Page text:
Let's use memory as the first example. We know that the business needs to recover $140,000 in server costs for the deployment over three years, and with 12,794.8 GB of memory available accounting for 70% of the costs, that's ($140,000 / 12,794.8 GB) * 0.7 -- $10.94 per GB over three years, $3.65 per GB per year, $0.304 per GB per month or $0.000408 per GB per hour ($0.304 / 744 hours per month).

Let's break down the cost of the processor cycles. Remember that the business also needs to recover the remaining 30% of that $140,000 investment over three years from the 21.896 GHz of allocable processor cycles. This means ($140,000 / 21.896 GHz) * 0.3 -- $1,918 per GHz over three years, $639.38 per GHz per year, $53.28 per GHz per month or $0.0716 per GHz per hour ($53.28 / 744 hours per month).

Next comes storage, and the business has to recover 100% of the $20,000 price tag for that 512 TB storage array over three years. That's $20,000 / 512 TB -- $39.06 per TB over three years, $13.02 per TB per year, $1.086 per TB per month or $0.00145 per TB per hour ($1.086 / 744 hours per month). Here is the memory, processor and storage costs breakdown.

Item

Cost %

Capacity

Lifetime
cost

Annual cost

Monthly
cost

Hourly cost

Memory

70%

12,794 GB

$10.94 / GB

$3.65 / GB

$0.304 / GB

$0.000408 / GB

Processor

30%

21.896 GHz

$1,918 / GHz

$639.38 / GHz

$53.28 / GHz

$0.0716 / GHz

Storage*

100%

512 TB
(512,000 GB)

$39.06 / TB

$13.02 / TB

$1.086 / TB

$0.00145 / TB

*The previous version expressed storage in gigabytes, while this version works with storage in terabytes, which is 1,000 times more capacity. To convert costs from terabytes to gigabytes for a side-by-side comparison with 2014, divide the terabyte cost by 1,000, which makes storage costs extremely small compared to 2014.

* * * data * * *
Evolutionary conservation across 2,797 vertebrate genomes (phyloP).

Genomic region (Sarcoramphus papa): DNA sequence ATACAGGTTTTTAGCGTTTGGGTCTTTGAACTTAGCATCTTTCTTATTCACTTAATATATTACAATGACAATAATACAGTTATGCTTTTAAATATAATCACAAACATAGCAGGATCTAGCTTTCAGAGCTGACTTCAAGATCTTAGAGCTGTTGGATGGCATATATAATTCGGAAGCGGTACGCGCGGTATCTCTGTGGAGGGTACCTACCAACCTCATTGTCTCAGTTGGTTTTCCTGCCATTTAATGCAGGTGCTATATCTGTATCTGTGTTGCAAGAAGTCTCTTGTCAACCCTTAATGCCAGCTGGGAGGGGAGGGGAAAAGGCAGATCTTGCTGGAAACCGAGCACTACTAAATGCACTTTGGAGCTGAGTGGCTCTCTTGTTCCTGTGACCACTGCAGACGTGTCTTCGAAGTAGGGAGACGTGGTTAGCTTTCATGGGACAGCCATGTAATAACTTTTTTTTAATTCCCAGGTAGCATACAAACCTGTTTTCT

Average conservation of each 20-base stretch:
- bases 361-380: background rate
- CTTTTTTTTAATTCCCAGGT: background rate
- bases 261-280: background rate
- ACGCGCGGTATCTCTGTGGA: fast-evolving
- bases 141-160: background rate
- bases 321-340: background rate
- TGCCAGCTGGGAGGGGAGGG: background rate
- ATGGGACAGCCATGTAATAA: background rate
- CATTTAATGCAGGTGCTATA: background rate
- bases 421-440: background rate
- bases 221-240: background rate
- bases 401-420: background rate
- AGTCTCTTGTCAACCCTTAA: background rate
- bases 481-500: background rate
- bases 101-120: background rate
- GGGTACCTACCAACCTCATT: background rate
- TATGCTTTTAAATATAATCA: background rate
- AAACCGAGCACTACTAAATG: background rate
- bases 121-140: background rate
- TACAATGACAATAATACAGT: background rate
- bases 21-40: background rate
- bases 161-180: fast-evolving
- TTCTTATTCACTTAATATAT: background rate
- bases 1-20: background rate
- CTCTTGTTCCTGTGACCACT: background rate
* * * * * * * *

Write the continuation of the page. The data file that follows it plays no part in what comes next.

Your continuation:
We're not done. We've only calculated the compute costs per hour based on the capital cost of the gear and the total compute resources that should be available from that gear. Now, we need to figure the monthly costs for the noncompute items, such as licenses and connectivity. This involves taking the total lifecycle cost for each noncompute item and finding the annual cost, monthly cost and the cost per VM, assuming that we use 200 VMs as planned. Here are the noncompute fixed costs.

Cost item

Lifetime cost

Annual cost

Monthly cost

Monthly cost per
VM (200)

Hypervisor
(license and maintenance)

$70,000

$23,333.33

$1,944.44

$9.72

OS

$60,000

$20,000

$1,666.67

$8.33

Server maintenance

$30,000

$10,000

$833.33

$4.17

Network connectivity

$15,000

$5,000

$416.67

$2.08

Management software*

$10,000

$3,333.33

$277.78

$1.39

Management maintenance*

$6,000

$2,000

$166.67

$0.83

Total fixed cost

$191,000

$63,666.66

$5,305.56

$26.52 per VM

*These figures are per license. Multiple licenses might be needed depending on the capabilities of the management software.

Find the per VM cost